When domestic violence survivors seek a divorce, they often run head long into a host of problems that result in an increased risk of violence for them and their children.  Maryland law requires that all decisions regarding custody be made “in the best interests of the child,” yet judges regularly penalize survivors for raising concerns about the abuser having unsupervised time with the children. Many judges are quick to view female survivors as manipulative, and are highly suspicious of survivor testimony about past abuse, even when a final protective order was granted.

We were very concerned by what we learned from one domestic violence survivor recently about her experience in Circuit Court during her divorce case. We’ll call the survivor Sheila.

Last year Sheila went to a Montgomery County hospital emergency room after her husband assaulted her when she tried to breastfeed their child. The assault caused significant injury. The physician insisted on bringing in police due to the severity of her injuries. Sheila described many additional times that her husband had assaulted her.

The hospital also called Child Protective Services. The Child Protective Services worker insisted that the survivor leave the home and file for a protective order.  Sheila did so, and obtained a final order in District Court.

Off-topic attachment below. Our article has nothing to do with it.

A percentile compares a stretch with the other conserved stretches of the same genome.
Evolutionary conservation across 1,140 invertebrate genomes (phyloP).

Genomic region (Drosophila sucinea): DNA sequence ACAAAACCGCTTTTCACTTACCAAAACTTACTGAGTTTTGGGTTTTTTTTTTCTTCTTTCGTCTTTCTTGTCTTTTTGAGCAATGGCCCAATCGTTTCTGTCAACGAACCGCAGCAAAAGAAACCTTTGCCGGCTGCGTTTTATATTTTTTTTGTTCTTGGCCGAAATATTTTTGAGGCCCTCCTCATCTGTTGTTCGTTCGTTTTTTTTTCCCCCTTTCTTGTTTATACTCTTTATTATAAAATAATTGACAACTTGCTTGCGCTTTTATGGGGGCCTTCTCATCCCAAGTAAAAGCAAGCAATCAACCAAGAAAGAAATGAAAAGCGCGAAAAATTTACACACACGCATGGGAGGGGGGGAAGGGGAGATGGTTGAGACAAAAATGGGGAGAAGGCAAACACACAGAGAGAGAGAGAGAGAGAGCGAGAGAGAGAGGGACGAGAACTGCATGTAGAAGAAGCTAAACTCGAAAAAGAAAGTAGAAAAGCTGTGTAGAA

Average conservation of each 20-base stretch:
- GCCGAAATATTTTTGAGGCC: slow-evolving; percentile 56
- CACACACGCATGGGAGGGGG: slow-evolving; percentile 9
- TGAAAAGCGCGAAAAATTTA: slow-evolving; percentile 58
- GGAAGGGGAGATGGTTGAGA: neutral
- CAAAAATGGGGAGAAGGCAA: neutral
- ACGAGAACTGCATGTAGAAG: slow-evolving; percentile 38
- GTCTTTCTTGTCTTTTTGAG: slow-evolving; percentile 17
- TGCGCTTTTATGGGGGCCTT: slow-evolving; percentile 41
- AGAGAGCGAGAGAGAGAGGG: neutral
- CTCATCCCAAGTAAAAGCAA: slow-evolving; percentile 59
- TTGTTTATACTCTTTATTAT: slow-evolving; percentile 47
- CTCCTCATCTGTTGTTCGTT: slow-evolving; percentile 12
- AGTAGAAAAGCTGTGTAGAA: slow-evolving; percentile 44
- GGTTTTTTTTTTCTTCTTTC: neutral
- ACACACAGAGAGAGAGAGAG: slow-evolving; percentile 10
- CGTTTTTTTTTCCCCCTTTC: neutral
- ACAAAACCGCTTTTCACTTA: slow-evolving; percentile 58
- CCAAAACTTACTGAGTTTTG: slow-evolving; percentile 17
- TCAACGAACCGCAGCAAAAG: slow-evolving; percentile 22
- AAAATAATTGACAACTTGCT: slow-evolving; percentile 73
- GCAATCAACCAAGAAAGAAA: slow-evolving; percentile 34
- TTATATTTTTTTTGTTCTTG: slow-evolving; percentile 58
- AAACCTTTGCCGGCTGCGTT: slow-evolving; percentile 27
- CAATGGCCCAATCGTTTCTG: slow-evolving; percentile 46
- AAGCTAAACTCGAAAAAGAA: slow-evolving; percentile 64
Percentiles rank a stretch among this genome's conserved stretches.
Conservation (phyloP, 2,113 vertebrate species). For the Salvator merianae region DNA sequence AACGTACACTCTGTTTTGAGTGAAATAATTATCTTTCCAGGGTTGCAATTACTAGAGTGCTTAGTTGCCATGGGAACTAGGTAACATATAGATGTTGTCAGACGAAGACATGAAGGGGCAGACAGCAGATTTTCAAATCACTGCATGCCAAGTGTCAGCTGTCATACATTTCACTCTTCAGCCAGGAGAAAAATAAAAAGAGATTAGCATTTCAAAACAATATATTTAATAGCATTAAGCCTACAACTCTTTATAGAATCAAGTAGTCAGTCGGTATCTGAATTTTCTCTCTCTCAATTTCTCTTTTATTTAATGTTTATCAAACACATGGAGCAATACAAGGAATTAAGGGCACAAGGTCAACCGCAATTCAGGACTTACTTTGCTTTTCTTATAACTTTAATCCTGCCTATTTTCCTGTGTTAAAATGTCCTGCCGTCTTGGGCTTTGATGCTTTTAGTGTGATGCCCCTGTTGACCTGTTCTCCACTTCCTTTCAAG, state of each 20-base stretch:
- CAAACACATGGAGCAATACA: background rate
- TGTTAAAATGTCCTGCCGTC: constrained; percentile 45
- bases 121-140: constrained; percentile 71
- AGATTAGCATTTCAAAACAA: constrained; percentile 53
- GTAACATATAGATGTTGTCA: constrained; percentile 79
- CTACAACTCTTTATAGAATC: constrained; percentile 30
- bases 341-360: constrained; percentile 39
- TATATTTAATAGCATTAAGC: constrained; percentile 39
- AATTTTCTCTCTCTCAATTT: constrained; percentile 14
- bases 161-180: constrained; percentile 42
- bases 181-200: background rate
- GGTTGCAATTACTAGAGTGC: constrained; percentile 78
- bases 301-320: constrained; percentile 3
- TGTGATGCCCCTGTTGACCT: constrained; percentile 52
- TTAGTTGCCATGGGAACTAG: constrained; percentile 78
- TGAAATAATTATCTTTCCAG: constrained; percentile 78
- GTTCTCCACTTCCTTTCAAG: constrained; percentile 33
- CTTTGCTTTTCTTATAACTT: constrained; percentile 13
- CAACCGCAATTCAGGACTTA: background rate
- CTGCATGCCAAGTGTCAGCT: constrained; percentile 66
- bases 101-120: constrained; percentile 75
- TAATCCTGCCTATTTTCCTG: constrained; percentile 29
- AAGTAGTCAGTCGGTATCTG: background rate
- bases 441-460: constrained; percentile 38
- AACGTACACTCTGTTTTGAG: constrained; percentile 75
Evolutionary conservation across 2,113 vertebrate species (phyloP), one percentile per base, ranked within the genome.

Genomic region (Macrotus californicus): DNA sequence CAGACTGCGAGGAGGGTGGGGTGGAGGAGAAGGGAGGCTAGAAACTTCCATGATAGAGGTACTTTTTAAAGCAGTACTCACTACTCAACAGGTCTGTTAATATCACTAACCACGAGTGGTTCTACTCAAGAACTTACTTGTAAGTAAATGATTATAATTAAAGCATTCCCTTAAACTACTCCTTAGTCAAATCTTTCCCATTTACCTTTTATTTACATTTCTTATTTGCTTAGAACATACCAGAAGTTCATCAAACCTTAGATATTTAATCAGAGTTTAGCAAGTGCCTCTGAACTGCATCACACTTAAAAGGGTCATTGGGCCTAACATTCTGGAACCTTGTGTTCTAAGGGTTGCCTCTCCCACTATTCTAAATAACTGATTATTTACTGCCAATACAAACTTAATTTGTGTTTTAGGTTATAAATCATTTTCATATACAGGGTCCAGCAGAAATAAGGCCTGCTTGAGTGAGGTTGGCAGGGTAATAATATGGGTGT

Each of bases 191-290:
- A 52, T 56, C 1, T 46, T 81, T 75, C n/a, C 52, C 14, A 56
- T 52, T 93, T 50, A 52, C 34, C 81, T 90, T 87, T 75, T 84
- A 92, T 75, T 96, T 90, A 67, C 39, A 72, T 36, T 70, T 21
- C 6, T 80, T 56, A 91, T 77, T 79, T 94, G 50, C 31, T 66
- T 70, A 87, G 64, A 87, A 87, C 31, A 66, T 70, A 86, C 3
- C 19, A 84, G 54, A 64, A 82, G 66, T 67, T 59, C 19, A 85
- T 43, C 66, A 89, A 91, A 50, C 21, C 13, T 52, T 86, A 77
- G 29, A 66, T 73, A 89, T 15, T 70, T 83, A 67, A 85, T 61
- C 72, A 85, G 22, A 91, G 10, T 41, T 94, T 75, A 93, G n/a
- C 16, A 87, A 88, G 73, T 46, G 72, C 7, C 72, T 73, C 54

The Circuit Court judge found in the custody case that the violence appeared to be an isolated incident, even though testimony included descriptions of ten incidents.  Incredibly, despite the clear severity of the assault and the existence of a final protective order, a Child Protective Services safety plan and a police report, the judge gave the father the “tie-breaking” vote on matters to do with the child. 

Just what would it take to convince this Circuit Court judge that a father’s behavior is inappropriate enough to affect their custody and visitation rights?  Was this decision in “the child’s best interests?” We don’t think so.

When domestic violence survivors seek a divorce they should not be subject to the same criteria and approach used in divorces between non-violent partners. Maryland law needs to address the differences and provide a system that ensures domestic violence survivors and their child remain safe.